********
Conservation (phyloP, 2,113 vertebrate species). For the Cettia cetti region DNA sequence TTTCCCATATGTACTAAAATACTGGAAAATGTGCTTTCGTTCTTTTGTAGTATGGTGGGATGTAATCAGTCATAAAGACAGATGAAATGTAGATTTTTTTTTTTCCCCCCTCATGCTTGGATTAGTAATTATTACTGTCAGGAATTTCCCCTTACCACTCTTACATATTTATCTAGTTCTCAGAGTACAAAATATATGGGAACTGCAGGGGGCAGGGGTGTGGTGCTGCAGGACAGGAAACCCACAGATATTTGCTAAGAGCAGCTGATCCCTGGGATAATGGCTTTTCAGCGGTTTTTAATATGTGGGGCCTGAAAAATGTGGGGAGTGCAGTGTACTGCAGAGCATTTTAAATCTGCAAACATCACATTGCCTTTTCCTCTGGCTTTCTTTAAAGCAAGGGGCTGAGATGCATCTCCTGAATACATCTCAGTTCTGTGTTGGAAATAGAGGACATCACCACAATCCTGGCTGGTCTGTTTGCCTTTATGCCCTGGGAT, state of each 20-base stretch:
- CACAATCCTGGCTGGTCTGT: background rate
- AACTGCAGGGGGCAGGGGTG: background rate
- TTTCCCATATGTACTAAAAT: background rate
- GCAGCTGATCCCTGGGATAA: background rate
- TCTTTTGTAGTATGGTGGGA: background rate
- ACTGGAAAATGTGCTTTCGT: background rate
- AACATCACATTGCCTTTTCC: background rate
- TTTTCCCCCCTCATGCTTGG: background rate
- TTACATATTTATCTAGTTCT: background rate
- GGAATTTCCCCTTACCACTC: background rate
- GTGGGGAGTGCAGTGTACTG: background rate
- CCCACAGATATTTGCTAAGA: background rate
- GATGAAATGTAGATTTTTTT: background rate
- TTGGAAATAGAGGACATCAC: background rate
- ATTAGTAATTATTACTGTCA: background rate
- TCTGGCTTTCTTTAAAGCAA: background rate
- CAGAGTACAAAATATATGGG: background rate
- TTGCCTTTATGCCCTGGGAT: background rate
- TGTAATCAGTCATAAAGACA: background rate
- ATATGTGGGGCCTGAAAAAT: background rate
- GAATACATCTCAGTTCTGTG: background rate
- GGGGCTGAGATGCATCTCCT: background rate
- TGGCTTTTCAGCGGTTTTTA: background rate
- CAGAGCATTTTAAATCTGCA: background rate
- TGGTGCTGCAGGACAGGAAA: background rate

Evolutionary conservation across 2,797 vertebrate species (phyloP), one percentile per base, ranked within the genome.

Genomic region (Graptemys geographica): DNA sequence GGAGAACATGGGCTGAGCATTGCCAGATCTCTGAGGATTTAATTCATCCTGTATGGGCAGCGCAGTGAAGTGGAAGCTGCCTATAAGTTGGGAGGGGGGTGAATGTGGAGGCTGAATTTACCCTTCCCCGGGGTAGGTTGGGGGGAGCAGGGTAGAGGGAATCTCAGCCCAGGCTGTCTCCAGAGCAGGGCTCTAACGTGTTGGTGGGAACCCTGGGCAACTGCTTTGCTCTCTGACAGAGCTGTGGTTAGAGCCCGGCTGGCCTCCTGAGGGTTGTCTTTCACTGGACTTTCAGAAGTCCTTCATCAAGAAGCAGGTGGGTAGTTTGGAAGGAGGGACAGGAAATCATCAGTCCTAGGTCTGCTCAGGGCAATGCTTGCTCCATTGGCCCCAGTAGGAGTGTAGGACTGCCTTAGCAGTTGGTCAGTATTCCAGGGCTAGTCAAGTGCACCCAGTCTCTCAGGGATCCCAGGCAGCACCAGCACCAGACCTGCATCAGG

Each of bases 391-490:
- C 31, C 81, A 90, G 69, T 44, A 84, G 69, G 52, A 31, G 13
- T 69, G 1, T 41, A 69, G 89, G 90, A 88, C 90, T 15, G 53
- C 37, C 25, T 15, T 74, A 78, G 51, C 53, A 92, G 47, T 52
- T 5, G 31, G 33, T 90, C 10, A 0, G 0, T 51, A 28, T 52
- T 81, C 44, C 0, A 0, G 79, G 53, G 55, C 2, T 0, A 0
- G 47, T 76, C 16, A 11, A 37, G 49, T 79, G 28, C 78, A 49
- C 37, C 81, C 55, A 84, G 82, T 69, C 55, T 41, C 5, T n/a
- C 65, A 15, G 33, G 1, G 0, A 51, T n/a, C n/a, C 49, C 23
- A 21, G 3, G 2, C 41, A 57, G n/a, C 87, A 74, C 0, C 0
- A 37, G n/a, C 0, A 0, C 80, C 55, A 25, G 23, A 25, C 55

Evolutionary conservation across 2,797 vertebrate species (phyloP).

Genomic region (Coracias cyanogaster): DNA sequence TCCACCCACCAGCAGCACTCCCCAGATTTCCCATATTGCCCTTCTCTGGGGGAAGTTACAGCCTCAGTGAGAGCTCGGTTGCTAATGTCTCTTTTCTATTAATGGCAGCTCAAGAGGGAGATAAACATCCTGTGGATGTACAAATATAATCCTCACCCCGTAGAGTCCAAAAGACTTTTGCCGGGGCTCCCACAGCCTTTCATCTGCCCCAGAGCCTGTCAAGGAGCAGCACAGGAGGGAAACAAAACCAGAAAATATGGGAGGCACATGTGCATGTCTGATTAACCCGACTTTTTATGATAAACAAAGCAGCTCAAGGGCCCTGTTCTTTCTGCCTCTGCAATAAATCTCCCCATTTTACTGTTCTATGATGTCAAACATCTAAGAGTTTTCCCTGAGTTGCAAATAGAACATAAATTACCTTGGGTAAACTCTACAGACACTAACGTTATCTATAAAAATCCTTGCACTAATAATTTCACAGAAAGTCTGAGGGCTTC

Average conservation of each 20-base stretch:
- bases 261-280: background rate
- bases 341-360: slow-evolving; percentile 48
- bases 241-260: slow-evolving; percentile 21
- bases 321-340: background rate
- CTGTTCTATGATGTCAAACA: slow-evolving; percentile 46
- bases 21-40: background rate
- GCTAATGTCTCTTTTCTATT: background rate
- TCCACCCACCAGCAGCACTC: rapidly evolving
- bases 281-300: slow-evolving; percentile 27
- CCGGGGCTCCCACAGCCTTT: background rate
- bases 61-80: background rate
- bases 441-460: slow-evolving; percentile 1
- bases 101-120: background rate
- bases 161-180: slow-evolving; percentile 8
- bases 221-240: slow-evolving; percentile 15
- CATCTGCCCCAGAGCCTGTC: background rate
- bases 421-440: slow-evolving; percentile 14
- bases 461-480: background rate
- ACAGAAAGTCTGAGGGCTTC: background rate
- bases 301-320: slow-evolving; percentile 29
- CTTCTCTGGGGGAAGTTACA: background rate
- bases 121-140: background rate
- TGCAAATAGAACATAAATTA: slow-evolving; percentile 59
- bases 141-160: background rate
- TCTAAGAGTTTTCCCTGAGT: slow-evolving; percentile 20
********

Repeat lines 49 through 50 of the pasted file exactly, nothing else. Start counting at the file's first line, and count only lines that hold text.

- GCTAATGTCTCTTTTCTATT: background rate
- TCCACCCACCAGCAGCACTC: rapidly evolving